The World Economic Forum foresees a possible increase in economic distress and social discontent if there is a prolonged recession and no global governmental action is taken. There seems no doubt that the number of bankruptcies will skyrocket, as millions of companies fail mainly driven by lack of liquidity. The knock-on effect will see households struggling and could well result in major bouts of social discontent. Furthermore, government debt levels will jump to almost 100% of GDP, as trillions of dollars have been “thrown” at efforts to mitigate the negative impact of Covid-19, leaving a massive build-up of public debt that has to be repaid. There is a chance that xenophobia may have its day in the sun especially when international travel is severely curtailed and supply chains are still being restructured. The study puts the Covid-19 economic loss at US$ 26.8 trillion, and especially when international travel is severely curtailed and that global GDP will shrink by 5.3%.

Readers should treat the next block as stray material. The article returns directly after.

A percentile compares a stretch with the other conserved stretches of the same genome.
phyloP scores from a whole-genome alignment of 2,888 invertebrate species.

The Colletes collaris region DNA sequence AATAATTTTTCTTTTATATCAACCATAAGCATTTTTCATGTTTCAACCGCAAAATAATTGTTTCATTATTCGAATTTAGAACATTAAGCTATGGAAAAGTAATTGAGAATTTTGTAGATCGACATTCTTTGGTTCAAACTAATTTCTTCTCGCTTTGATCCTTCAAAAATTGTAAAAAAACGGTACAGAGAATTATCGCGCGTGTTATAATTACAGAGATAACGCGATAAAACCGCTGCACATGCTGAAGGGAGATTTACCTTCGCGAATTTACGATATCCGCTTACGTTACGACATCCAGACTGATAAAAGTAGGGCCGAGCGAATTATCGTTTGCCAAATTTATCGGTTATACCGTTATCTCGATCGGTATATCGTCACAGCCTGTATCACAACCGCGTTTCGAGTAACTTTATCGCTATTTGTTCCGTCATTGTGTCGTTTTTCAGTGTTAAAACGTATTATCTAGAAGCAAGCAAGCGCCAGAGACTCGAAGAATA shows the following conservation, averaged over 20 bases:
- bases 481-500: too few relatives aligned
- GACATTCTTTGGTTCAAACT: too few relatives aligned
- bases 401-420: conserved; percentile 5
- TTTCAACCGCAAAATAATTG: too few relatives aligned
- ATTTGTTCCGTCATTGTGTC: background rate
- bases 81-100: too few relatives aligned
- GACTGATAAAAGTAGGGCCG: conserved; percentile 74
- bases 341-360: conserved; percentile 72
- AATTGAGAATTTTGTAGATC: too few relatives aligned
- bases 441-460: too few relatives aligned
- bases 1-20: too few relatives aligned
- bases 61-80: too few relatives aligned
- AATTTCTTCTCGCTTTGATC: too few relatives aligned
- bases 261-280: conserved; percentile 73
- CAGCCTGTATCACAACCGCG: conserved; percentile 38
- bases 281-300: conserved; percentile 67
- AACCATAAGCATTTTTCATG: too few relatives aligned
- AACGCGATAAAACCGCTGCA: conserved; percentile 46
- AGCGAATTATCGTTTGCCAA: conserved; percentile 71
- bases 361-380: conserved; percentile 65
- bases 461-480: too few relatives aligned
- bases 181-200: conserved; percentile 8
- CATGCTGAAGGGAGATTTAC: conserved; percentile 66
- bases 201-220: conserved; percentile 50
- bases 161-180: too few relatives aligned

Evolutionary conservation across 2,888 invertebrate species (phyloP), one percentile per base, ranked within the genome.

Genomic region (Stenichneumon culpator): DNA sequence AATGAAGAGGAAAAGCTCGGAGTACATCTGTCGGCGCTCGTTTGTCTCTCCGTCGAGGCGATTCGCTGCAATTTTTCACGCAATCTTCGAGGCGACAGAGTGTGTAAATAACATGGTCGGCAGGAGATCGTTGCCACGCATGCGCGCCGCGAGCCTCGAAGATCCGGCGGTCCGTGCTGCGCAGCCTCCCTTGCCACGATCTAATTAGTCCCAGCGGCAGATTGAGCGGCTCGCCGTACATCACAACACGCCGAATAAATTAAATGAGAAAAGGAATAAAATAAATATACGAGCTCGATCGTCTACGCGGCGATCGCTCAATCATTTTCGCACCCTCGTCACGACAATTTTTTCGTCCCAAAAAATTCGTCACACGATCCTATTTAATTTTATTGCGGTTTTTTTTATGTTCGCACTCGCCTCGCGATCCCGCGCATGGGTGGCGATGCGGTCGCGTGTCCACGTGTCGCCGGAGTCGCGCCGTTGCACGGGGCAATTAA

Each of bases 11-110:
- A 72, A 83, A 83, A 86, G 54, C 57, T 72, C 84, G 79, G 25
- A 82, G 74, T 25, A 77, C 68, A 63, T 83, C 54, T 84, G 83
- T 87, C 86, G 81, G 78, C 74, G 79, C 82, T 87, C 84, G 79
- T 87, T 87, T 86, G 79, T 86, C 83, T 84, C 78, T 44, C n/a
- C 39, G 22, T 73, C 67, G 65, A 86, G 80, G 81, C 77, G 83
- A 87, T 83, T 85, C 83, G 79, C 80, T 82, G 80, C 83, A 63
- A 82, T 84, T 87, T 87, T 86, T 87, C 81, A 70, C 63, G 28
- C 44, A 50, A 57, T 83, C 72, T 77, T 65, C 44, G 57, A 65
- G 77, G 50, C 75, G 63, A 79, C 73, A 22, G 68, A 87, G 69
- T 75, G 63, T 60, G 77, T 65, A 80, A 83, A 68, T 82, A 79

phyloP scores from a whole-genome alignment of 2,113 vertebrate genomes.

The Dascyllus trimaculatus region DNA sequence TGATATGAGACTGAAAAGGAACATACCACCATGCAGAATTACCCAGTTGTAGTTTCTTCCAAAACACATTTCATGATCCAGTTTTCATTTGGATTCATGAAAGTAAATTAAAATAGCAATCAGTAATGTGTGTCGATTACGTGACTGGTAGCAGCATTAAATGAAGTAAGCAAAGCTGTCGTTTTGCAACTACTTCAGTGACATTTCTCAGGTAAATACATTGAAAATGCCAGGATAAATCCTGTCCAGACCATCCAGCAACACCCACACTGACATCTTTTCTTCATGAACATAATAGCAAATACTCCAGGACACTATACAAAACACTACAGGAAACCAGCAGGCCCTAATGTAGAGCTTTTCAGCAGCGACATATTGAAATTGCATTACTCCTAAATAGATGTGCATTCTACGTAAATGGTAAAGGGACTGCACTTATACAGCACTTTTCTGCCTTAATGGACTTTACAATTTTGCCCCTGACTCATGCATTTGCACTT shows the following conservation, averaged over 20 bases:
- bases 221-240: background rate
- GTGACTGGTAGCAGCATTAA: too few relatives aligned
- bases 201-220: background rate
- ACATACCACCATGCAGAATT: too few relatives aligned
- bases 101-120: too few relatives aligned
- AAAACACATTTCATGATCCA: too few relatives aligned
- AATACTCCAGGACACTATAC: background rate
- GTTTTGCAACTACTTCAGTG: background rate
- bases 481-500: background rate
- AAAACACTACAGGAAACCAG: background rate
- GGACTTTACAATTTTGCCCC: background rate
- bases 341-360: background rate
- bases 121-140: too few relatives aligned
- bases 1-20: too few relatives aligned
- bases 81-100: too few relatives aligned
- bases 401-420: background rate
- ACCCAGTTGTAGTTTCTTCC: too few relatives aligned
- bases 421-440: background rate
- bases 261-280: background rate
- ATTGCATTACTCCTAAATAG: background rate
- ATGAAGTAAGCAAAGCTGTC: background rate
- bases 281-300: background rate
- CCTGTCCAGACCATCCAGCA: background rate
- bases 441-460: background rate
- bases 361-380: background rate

Education will be a big Covid-19 loser, as many of its revenue streams have been drastically cut because of the pandemic. There is no doubt that the number of fee-paying students – and especially overseas student registrations – will slump, with a knock-on effect on accommodation charges. Add to these, there will be less conferences and perhaps the value of endowments from wealthy alumni will decline. Probably the biggest revenue driver for say UK, US and Australian universities are the fees received from overseas students. In the UK, standard “domestic” fees of US$ 12k are dwarfed by fees of up to US$ 70k for those from outside the UK and the EU. Now with such undergraduates being sent home and many courses going on-line, it will be harder to charge such a high premium in the future. It is estimated that overseas students in US and Australian universities add US$ 45 billion and US$ 20 billion to their respective economies every year – and that does not include the indirect benefits generated for the local economies around university locations. Not many are hoping that School’s Out Forever?